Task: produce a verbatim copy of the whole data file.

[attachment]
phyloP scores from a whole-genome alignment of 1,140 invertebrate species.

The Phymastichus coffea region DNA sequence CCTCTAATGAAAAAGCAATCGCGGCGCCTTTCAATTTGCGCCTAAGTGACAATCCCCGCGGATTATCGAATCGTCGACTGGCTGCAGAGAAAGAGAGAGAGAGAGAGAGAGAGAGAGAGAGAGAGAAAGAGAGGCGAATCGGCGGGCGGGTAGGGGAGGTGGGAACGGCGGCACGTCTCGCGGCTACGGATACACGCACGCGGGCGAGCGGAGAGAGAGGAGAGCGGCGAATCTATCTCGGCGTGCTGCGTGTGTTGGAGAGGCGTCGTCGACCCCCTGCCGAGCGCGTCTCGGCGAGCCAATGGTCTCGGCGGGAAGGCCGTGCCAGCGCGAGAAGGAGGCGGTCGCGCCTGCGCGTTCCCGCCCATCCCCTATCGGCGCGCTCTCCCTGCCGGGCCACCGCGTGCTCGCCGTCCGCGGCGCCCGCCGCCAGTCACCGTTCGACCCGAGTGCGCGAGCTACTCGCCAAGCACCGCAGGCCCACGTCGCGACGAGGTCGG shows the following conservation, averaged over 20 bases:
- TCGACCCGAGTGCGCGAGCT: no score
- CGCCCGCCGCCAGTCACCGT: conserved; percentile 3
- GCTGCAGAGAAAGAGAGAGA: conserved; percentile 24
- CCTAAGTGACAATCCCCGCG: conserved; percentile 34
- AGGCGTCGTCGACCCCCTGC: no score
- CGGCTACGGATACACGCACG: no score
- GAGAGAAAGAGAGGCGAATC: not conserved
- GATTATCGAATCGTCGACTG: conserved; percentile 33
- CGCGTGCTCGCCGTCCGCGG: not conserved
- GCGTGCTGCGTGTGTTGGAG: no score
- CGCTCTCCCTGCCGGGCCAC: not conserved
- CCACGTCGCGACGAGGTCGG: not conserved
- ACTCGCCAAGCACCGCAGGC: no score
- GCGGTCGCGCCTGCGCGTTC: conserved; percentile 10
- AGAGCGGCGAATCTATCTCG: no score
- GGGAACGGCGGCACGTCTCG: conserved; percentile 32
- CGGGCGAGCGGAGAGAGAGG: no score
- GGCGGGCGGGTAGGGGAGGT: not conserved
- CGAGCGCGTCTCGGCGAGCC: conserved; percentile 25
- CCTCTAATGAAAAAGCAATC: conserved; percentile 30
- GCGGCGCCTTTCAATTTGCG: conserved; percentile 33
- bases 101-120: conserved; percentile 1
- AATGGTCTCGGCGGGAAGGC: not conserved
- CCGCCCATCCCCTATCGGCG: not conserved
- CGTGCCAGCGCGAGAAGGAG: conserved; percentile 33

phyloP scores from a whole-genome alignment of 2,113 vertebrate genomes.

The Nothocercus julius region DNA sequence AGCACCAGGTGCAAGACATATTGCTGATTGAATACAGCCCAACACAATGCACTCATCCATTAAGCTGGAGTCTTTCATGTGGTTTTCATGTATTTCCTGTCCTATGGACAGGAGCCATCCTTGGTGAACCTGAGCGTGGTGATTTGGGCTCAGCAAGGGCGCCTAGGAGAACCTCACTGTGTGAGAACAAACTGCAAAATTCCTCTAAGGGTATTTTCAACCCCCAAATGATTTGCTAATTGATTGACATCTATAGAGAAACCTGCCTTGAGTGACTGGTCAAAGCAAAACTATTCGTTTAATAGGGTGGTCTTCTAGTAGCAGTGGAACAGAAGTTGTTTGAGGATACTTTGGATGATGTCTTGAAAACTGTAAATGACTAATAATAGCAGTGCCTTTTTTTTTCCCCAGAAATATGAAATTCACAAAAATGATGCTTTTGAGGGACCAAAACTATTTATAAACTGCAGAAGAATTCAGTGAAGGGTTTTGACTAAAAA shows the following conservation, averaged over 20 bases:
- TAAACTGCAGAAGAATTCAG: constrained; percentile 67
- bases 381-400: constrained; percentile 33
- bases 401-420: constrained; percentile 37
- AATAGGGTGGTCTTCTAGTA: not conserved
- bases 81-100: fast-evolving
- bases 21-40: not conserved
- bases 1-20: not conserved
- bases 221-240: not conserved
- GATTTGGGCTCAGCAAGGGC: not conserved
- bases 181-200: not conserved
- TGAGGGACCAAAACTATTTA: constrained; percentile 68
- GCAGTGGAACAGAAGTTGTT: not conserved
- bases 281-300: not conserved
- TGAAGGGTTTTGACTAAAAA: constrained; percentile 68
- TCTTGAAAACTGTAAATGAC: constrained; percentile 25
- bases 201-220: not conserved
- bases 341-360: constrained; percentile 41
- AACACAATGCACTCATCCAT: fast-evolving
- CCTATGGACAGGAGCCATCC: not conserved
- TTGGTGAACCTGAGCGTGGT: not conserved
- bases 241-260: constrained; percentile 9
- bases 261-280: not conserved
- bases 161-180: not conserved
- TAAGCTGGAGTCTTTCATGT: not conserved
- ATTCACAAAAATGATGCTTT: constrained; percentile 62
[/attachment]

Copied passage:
phyloP scores from a whole-genome alignment of 1,140 invertebrate species.

The Phymastichus coffea region DNA sequence CCTCTAATGAAAAAGCAATCGCGGCGCCTTTCAATTTGCGCCTAAGTGACAATCCCCGCGGATTATCGAATCGTCGACTGGCTGCAGAGAAAGAGAGAGAGAGAGAGAGAGAGAGAGAGAGAGAGAAAGAGAGGCGAATCGGCGGGCGGGTAGGGGAGGTGGGAACGGCGGCACGTCTCGCGGCTACGGATACACGCACGCGGGCGAGCGGAGAGAGAGGAGAGCGGCGAATCTATCTCGGCGTGCTGCGTGTGTTGGAGAGGCGTCGTCGACCCCCTGCCGAGCGCGTCTCGGCGAGCCAATGGTCTCGGCGGGAAGGCCGTGCCAGCGCGAGAAGGAGGCGGTCGCGCCTGCGCGTTCCCGCCCATCCCCTATCGGCGCGCTCTCCCTGCCGGGCCACCGCGTGCTCGCCGTCCGCGGCGCCCGCCGCCAGTCACCGTTCGACCCGAGTGCGCGAGCTACTCGCCAAGCACCGCAGGCCCACGTCGCGACGAGGTCGG shows the following conservation, averaged over 20 bases:
- TCGACCCGAGTGCGCGAGCT: no score
- CGCCCGCCGCCAGTCACCGT: conserved; percentile 3
- GCTGCAGAGAAAGAGAGAGA: conserved; percentile 24
- CCTAAGTGACAATCCCCGCG: conserved; percentile 34
- AGGCGTCGTCGACCCCCTGC: no score
- CGGCTACGGATACACGCACG: no score
- GAGAGAAAGAGAGGCGAATC: not conserved
- GATTATCGAATCGTCGACTG: conserved; percentile 33
- CGCGTGCTCGCCGTCCGCGG: not conserved
- GCGTGCTGCGTGTGTTGGAG: no score
- CGCTCTCCCTGCCGGGCCAC: not conserved
- CCACGTCGCGACGAGGTCGG: not conserved
- ACTCGCCAAGCACCGCAGGC: no score
- GCGGTCGCGCCTGCGCGTTC: conserved; percentile 10
- AGAGCGGCGAATCTATCTCG: no score
- GGGAACGGCGGCACGTCTCG: conserved; percentile 32
- CGGGCGAGCGGAGAGAGAGG: no score
- GGCGGGCGGGTAGGGGAGGT: not conserved
- CGAGCGCGTCTCGGCGAGCC: conserved; percentile 25
- CCTCTAATGAAAAAGCAATC: conserved; percentile 30
- GCGGCGCCTTTCAATTTGCG: conserved; percentile 33
- bases 101-120: conserved; percentile 1
- AATGGTCTCGGCGGGAAGGC: not conserved
- CCGCCCATCCCCTATCGGCG: not conserved
- CGTGCCAGCGCGAGAAGGAG: conserved; percentile 33

phyloP scores from a whole-genome alignment of 2,113 vertebrate genomes.

The Nothocercus julius region DNA sequence AGCACCAGGTGCAAGACATATTGCTGATTGAATACAGCCCAACACAATGCACTCATCCATTAAGCTGGAGTCTTTCATGTGGTTTTCATGTATTTCCTGTCCTATGGACAGGAGCCATCCTTGGTGAACCTGAGCGTGGTGATTTGGGCTCAGCAAGGGCGCCTAGGAGAACCTCACTGTGTGAGAACAAACTGCAAAATTCCTCTAAGGGTATTTTCAACCCCCAAATGATTTGCTAATTGATTGACATCTATAGAGAAACCTGCCTTGAGTGACTGGTCAAAGCAAAACTATTCGTTTAATAGGGTGGTCTTCTAGTAGCAGTGGAACAGAAGTTGTTTGAGGATACTTTGGATGATGTCTTGAAAACTGTAAATGACTAATAATAGCAGTGCCTTTTTTTTTCCCCAGAAATATGAAATTCACAAAAATGATGCTTTTGAGGGACCAAAACTATTTATAAACTGCAGAAGAATTCAGTGAAGGGTTTTGACTAAAAA shows the following conservation, averaged over 20 bases:
- TAAACTGCAGAAGAATTCAG: constrained; percentile 67
- bases 381-400: constrained; percentile 33
- bases 401-420: constrained; percentile 37
- AATAGGGTGGTCTTCTAGTA: not conserved
- bases 81-100: fast-evolving
- bases 21-40: not conserved
- bases 1-20: not conserved
- bases 221-240: not conserved
- GATTTGGGCTCAGCAAGGGC: not conserved
- bases 181-200: not conserved
- TGAGGGACCAAAACTATTTA: constrained; percentile 68
- GCAGTGGAACAGAAGTTGTT: not conserved
- bases 281-300: not conserved
- TGAAGGGTTTTGACTAAAAA: constrained; percentile 68
- TCTTGAAAACTGTAAATGAC: constrained; percentile 25
- bases 201-220: not conserved
- bases 341-360: constrained; percentile 41
- AACACAATGCACTCATCCAT: fast-evolving
- CCTATGGACAGGAGCCATCC: not conserved
- TTGGTGAACCTGAGCGTGGT: not conserved
- bases 241-260: constrained; percentile 9
- bases 261-280: not conserved
- bases 161-180: not conserved
- TAAGCTGGAGTCTTTCATGT: not conserved
- ATTCACAAAAATGATGCTTT: constrained; percentile 62